she is a dot
below someone’s accidental finger
the bare-chested boys
bravado in sea spray
running on tar-seal
they are cars
they are bikes
they are fish out of water
moana waves a hand
a yellow median strip
moana laps at pole houses
in spring tide
gulping lost piglets
and flapping washing
girl sits on porch
Selina Tusitala Marsh
from Dark Sparring, Auckland University Press, 2013, picked by Amy Brown
The body began to balance itself
It started to rain
and it was not clear
if this would last a short time
or a long time
so I got my husband
and the librarian
and the owner of the local chip shop
and the humourless lady who failed me
on eyesight at the driver licence testing station
into a boat
though it was extremely cramped
and they rowed
out to the open ocean
and sat quiet
from Bad Things, Victoria University Press, 2017
The Lid Slides Back
Let me open
my pencil-case made of native woods.
It is light and dark in bits and pieces.
The lid slides back.
The seven pencils are there, called Lakeland.
I could draw a sunset.
I could draw the stars.
I could draw this quiet tree beside the water.
from The Victims of Lightning, Victoria University Press, 2010
Train of thought
I thought of vitality,
I thought of course of a spring.
I thought of the give inherent
in the abiding nature of things.
I thought of the curve of a hammock
between amenable trees.
I thought of the lake beyond it
calm and inwardly fluent
and then I was thinking of you.
You appeared out of the water
like a saint appearing from nowhere
as bright as a shining cuckoo
then dripping you stood in the doorway
as delighted by friendship as water
and beaming welcomed us in.
The ripples are small enough. The lake surface is the lake surface is the lake surface. All lakes exist in the same space of memory. Deep dark water. The scent of stones. I think of a swift angle to depth. I think of the sound when you’re underwater and the gravel shifts beneath your feet. I think of all the colours of water that look black, that look wine dark, that look like youth looking back at me. I can barely take it. I can see the lake breathing. I am the lake breathing. The lake breathes and I breathe and the depth of both of us is able to be felt by finger, by phone, by feeling. Don’t ask what you don’t want to know. I ask everything. I want to know nothing, everything, just tell it all to me. The gravel shifts again with the long-range round echo of stones underwater. I am separate parts breathing together. You say that I am a little secret. You say, as your brain seizes, that you have lost the way. Your eyes flicker and flutter under your eyelids as you try to find what’s lost, what’s gone forever. Nothing can really be found. I am never located when I want to be located the most. I am instead still that teenager on the side of the road with a cello hard case for company. I forget I exist. You forget I exist. I’ve forgotten I’ve believed I’ve not existed before. I’ve not forgotten you. Never forgotten your face. Could never. Would never. I don’t know how to communicate this with you in a way that you’ll understand. My mouth waters. I am back in the lake again. Except I’m the lake and I’m water myself.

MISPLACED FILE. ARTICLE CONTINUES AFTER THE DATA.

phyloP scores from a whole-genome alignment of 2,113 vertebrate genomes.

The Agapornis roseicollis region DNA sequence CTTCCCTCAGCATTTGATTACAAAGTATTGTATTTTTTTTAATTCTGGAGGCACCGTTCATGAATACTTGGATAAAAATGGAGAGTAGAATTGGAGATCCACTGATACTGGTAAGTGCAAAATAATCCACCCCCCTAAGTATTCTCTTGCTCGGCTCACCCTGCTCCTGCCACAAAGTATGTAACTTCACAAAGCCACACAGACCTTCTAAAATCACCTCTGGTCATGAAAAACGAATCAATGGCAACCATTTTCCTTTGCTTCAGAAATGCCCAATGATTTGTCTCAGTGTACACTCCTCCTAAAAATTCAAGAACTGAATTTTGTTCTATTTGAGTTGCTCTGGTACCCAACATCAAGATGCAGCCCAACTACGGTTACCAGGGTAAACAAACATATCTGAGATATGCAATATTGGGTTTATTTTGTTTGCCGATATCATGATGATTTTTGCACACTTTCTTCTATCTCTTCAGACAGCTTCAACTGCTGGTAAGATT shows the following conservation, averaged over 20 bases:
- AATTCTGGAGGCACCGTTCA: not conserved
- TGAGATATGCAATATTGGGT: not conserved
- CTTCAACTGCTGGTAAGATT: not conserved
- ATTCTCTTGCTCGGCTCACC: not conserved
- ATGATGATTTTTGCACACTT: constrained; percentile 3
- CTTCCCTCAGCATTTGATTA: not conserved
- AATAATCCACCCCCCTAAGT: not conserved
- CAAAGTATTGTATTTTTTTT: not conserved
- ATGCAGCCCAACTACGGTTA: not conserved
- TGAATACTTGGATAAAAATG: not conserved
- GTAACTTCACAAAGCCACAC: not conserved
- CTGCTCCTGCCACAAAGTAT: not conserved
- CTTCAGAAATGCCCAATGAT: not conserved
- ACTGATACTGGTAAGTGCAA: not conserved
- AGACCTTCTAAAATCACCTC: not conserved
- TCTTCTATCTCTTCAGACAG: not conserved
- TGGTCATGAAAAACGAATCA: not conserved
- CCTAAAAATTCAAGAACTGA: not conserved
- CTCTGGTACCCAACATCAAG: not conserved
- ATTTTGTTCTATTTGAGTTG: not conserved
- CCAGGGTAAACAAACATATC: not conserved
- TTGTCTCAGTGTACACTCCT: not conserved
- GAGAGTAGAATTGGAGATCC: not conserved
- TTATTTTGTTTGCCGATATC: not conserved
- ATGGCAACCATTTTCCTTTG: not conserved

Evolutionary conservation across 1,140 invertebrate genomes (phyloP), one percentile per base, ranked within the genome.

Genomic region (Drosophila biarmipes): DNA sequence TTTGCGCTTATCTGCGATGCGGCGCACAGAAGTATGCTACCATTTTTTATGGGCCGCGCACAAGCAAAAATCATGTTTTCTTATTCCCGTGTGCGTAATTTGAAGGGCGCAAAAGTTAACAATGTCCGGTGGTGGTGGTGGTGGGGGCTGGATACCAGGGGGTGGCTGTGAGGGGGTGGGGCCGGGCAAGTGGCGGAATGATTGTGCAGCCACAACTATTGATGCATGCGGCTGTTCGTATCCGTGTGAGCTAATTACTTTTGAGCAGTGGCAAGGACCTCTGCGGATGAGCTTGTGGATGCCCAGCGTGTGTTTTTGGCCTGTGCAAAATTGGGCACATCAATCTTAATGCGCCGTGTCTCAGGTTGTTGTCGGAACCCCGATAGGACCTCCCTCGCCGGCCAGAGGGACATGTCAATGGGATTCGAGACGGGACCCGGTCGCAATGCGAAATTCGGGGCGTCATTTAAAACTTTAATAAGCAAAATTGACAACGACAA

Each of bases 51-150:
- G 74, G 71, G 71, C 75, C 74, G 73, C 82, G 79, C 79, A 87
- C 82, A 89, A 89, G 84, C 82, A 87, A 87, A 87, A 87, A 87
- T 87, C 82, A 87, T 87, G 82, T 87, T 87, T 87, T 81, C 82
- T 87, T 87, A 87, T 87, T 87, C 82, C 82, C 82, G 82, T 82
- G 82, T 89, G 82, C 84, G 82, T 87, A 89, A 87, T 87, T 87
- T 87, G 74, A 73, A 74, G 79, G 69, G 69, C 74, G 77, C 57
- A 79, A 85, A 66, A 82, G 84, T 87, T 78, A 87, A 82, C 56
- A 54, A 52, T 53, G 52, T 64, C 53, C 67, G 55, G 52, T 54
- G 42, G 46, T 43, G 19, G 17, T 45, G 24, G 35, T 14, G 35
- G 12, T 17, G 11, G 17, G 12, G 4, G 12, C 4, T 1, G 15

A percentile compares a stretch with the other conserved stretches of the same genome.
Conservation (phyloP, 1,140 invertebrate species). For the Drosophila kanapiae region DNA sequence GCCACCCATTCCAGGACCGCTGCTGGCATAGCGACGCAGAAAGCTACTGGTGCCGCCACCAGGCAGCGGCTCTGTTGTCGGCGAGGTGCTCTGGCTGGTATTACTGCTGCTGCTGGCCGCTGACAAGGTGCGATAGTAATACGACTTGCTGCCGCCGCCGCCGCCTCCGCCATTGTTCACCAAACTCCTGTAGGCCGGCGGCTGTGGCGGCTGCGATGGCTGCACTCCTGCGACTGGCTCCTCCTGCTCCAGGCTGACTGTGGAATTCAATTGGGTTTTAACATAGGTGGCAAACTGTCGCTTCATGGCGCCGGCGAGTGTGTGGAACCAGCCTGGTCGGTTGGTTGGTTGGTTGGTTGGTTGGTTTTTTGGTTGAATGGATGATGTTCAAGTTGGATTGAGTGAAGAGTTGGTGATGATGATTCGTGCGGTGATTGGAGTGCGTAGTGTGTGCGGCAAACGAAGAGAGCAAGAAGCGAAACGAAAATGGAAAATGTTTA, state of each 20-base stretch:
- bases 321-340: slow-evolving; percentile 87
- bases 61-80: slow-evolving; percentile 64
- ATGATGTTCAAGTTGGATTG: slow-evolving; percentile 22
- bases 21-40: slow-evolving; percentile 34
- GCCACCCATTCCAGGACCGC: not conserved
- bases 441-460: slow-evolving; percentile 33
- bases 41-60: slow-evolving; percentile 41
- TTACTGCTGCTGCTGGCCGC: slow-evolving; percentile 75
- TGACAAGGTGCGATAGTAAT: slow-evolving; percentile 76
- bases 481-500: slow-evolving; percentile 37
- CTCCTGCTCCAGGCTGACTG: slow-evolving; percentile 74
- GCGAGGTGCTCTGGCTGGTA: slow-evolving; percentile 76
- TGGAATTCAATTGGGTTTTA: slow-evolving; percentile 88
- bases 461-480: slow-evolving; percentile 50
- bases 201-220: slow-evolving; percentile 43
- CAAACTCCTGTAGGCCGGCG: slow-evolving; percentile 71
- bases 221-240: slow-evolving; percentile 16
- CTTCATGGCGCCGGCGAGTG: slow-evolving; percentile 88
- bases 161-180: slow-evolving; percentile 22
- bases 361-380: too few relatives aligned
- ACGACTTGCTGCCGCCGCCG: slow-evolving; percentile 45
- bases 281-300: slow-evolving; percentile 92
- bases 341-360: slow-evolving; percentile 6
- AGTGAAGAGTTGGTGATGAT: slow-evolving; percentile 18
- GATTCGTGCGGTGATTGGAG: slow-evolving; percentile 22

To the stone, to the hill, to the heap, to the seep,
to the drip, to the weep, to the rock, to the rill,
to the fell, to the wash, to the splash, to the rush,
to the bush, to the creep, to the hush;
to the down, to the plain, to the green, to the drift,
to the rift, to the graft, to the shift, to the break,
to the shake, to the lift, to the fall, to the wall,
to the heft, to the cleft, to the call;
to the bend, to the wend, to the wind, to the run,